0
 
LVL 4

Expert Comment

by:n_fortynine
ID: 9593973
instead of sizeof() use need to use strlen() sorry I gotta go.
0
 
LVL 16

Accepted Solution

by:
imladris earned 125 total points
ID: 9594116
The problem is that qsort operates on a block of memory. The block of memory you want it to sort is a block of pointers. The qsort function hands *pointers* to those pointers to the comparator function. So you need to pass list to qsort (the block of pointers) and then do a double dereference in sortARRAY:

#include<stdio.h>
#include<conio.h>
#include<stdlib.h>
#include<string.h>

int sortARRAY(const void *aa,  const void  *bb);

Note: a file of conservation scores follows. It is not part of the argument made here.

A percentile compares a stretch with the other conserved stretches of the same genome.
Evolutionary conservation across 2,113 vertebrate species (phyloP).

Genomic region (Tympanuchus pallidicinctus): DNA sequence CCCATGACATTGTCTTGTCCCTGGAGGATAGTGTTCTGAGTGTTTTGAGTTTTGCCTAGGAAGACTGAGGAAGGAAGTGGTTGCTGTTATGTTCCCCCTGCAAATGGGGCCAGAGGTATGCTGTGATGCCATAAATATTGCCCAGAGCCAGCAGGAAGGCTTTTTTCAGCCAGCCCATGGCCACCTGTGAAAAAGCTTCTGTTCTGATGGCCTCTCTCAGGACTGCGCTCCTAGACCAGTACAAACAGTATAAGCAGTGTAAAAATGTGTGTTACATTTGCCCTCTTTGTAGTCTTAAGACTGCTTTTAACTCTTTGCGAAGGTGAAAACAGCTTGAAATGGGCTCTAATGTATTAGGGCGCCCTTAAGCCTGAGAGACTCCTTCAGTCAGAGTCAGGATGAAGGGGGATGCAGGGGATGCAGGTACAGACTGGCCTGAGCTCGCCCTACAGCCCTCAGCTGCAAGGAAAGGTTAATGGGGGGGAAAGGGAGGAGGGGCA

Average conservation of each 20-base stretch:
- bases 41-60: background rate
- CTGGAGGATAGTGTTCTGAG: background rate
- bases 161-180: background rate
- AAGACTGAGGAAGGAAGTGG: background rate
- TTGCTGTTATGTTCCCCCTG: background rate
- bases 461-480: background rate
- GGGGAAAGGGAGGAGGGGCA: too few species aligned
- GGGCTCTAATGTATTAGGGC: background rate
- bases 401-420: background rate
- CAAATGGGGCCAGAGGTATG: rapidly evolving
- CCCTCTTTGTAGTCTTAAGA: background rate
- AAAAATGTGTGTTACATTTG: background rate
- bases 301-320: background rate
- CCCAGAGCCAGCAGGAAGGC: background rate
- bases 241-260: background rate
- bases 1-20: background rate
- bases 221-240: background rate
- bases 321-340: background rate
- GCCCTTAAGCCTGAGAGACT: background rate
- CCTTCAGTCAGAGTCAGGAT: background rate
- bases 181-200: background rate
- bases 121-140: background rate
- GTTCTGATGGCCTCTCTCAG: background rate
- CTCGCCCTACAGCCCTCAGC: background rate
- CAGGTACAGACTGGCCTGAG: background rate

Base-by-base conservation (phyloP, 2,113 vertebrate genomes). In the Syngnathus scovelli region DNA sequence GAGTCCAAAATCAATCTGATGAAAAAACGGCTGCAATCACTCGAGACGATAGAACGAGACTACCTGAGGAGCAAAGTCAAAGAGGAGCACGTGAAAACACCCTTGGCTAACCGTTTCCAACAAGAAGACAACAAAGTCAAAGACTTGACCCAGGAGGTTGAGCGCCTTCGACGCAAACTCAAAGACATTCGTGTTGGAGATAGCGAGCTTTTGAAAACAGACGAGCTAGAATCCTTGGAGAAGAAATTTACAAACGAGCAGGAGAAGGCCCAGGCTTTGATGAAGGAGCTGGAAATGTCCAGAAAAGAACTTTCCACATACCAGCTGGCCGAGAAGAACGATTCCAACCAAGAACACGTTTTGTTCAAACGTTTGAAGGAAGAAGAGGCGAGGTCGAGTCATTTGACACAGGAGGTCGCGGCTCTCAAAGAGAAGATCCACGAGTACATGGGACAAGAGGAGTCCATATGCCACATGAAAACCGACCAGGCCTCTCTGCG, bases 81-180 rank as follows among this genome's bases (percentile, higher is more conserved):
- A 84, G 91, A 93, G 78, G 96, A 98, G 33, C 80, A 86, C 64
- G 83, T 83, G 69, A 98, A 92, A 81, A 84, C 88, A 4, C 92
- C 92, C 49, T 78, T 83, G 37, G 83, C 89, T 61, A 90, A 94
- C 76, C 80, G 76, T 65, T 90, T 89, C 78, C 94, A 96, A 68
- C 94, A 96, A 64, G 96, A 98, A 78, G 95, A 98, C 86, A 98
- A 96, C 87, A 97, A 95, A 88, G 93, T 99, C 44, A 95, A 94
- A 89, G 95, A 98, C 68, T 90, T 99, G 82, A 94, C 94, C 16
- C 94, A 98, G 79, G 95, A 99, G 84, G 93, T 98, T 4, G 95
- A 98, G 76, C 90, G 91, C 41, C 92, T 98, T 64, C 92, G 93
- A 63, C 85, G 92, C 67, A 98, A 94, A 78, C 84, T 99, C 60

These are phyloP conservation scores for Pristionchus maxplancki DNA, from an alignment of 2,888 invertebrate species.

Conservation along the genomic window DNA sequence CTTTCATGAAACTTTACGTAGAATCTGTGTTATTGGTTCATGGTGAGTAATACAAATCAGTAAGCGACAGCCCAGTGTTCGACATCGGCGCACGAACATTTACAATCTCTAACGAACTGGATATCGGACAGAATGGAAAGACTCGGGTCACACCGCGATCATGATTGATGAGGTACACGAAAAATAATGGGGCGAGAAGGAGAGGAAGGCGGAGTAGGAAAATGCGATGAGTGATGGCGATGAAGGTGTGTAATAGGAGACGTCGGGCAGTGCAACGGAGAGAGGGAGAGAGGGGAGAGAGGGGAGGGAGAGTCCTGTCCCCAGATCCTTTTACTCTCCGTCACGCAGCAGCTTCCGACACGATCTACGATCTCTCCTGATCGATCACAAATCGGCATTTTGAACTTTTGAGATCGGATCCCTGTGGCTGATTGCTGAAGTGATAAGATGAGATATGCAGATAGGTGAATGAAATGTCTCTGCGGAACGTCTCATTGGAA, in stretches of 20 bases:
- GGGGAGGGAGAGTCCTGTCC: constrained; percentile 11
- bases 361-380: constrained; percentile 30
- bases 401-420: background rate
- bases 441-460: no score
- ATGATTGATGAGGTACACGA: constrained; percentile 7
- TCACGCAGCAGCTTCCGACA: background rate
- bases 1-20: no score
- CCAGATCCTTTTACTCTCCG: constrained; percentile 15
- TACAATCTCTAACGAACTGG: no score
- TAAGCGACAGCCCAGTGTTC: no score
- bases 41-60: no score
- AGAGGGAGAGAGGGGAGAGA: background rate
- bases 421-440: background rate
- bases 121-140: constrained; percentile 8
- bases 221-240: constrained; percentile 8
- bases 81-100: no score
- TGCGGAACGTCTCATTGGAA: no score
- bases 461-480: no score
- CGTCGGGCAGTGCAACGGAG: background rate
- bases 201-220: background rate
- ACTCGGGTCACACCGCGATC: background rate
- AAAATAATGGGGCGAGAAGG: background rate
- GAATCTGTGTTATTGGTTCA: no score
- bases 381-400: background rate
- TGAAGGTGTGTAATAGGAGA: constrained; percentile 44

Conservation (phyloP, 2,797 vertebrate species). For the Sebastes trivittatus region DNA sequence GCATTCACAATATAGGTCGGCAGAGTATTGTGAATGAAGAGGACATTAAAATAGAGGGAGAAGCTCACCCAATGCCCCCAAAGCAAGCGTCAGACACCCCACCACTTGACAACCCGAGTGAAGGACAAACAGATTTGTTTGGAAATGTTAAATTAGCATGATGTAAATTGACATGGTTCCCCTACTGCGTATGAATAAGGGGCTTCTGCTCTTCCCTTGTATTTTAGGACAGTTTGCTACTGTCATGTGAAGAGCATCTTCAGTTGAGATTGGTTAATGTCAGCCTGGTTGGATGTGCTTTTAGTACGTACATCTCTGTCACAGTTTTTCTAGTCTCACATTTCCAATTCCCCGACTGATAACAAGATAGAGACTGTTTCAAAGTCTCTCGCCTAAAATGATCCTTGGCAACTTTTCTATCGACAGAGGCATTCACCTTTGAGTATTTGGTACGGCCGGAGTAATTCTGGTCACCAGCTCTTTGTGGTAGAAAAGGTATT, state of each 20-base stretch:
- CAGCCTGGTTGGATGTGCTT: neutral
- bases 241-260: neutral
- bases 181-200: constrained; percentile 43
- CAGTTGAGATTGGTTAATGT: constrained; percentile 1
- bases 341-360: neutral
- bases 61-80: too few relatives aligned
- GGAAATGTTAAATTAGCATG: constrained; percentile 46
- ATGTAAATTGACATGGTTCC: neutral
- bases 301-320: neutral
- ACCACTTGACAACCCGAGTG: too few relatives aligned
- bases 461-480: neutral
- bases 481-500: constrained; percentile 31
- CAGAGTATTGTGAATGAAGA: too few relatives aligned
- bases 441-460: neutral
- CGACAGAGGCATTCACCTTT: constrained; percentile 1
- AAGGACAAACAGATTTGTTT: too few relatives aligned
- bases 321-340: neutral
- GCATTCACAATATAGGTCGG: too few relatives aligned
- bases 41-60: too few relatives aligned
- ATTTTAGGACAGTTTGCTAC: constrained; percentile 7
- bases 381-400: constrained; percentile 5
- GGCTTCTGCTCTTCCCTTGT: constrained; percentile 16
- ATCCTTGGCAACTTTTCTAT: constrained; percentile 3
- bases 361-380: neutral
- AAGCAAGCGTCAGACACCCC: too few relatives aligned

void main(void)
{
      int i;

      char *list[] = {"TOKYO", "LONDON", "ATHENS", "NEW_YORK"};

      qsort(list, 4, sizeof(char *), sortARRAY);
      for(i = 0; i < 4; i++)   {
            printf("\n%s\n", list[i]);
      }
      puts("\nEND \n\n");
      getch();
      return;
}

int sortARRAY(const void *aa, const void *bb)
{
      char **J, **K;

      J = (char **)aa;
      K = (char **)bb;
      int A;

      A = strcmp(*J, *K);
      if(A > 0)  return 1;
      else if
             (A < 0) return -1;
      else return 0;
}
0
Free Trending Threat Insights Every Day

Enhance your security with threat intelligence from the web. Get trending threat insights on hackers, exploits, and suspicious IP addresses delivered to your inbox with our free Cyber Daily.

 
LVL 16

Expert Comment

by:imladris
ID: 9594187
Perhaps some more explanation is in order. Because of the way you declared the array: